Homeowners Rejoice as Housing Prices Reach All-Time Highs in Two-Thirds of US


Two-thirds of U.S. cities saw housing prices reach all-time highs in the fourth quarter of 2017.

Single-family home prices reached a 64 percent peak in metropolitan areas, an increase of 5.3 percent from the previous year, according to Bloomberg.

The national median price for these single-family homes was $247,800, according to The National Association of Realtors.

The National Association of Realtors surveyed 177 regions for their measurement of metropolitan areas.

Of those areas measured, 15 percent saw double-digit price increases.

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“A majority of the country saw an upswing in buyer interest at the end of last year, which ultimately ended up putting even more strain on inventory levels and prices,” Lawrence Yun, NAR’s chief economist, said.

“Remarkably, home prices have risen a cumulative 48 percent, yet during this same time frame, incomes are up only 15 percent. In the West region, where very healthy labor markets are driving demand, the gap is even wider.”

Yun added that the growing housing prices “have certainly been great news for homeowners, and especially for those who were at one time in a negative equity situation.”

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“However, the shortage of new homes being built over the past decade is really burdening local markets and making homebuying less affordable.”

At the end of 2017, there were only 1.48 million homes for sale, a 10.3 percent drop from the year before.

Soaring home values show an improvement in the job market and a positive impact of the new tax law.

“While tight supply is expected to keep home prices on an upward trajectory in most metro areas in 2018, both the uptick in mortgage rates and the impact of the new tax law on some high-cost markets could cause price growth to moderate nationally,” Yun said.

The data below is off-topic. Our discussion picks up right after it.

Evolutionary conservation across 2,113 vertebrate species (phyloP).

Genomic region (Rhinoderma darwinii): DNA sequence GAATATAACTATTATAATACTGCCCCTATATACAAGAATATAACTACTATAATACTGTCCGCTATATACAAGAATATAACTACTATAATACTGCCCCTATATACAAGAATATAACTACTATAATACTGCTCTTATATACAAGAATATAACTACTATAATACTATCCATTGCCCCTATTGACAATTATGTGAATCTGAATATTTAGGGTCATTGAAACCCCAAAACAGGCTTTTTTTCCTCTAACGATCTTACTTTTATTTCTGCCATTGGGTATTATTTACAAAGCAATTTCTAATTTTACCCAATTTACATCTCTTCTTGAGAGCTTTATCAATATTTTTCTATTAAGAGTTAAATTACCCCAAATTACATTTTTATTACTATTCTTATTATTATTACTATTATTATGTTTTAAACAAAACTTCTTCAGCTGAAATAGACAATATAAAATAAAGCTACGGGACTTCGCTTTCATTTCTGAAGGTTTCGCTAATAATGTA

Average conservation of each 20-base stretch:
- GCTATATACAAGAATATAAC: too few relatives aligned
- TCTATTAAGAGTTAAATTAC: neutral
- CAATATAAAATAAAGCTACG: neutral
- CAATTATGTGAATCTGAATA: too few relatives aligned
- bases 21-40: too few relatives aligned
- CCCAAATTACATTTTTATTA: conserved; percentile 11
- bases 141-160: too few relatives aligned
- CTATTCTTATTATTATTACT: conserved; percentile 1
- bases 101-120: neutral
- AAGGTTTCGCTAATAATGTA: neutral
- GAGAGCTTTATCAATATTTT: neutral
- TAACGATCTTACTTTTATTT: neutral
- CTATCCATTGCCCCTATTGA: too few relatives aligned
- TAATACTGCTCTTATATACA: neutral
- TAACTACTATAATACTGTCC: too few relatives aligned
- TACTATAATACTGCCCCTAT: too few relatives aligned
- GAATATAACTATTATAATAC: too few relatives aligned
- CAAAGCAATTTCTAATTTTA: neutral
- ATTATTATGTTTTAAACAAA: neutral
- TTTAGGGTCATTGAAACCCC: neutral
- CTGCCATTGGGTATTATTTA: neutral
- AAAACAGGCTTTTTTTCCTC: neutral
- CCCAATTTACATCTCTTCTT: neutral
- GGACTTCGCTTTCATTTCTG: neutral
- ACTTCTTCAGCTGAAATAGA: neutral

He added, “In areas where homebuilding has severely lagged job creation in recent years, it’s going to be a slow slog before there’s enough new construction to cool price appreciation to a pace that aligns more closely with incomes.”

The U.S. economy is about to benefit from an “investment boom” thanks to the tax legislation, economist Larry Kudlow said in a radio interview last week.

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Kudlow — who served as a senior economic adviser on the Trump campaign — then suggested that the tax reform legislation is the reason the U.S. is once again turning into a nation where companies actually want to do business. The legislation benefited businesses by cutting the corporate tax rate from 35 percent to 21 percent, meaning they have less incentive to move their operations overseas.

“America is once again becoming the best investment environment in the world — the best country in which to do business,” Kudlow said. “And that’s a powerful positive.”

The most expensive housing markets were in San Jose, Calif. where the median price was $1.27 million. The area saw a 26 percent price increase, the largest of any region.

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Erin Coates was an editor for The Western Journal for over two years before becoming a news writer. A University of Oregon graduate, Erin has conducted research in data journalism and contributed to various publications as a writer and editor.
Erin Coates was an editor for The Western Journal for over two years before becoming a news writer. She grew up in San Diego, California, proceeding to attend the University of Oregon and graduate with honors holding a degree in journalism. During her time in Oregon, Erin was an associate editor for Ethos Magazine and a freelance writer for Eugene Magazine. She has conducted research in data journalism, which has been published in the book “Data Journalism: Past, Present and Future.” Erin is an avid runner with a heart for encouraging young girls and has served as a coach for the organization Girls on the Run. As a writer and editor, Erin strives to promote social dialogue and tell the story of those around her.
Tucson, Arizona
Graduated with Honors
Bachelor of Arts in Journalism, University of Oregon
Books Written
Contributor for Data Journalism: Past, Present and Future
Prescott, Arizona
Languages Spoken
English, French
Topics of Expertise
Politics, Health, Entertainment, Faith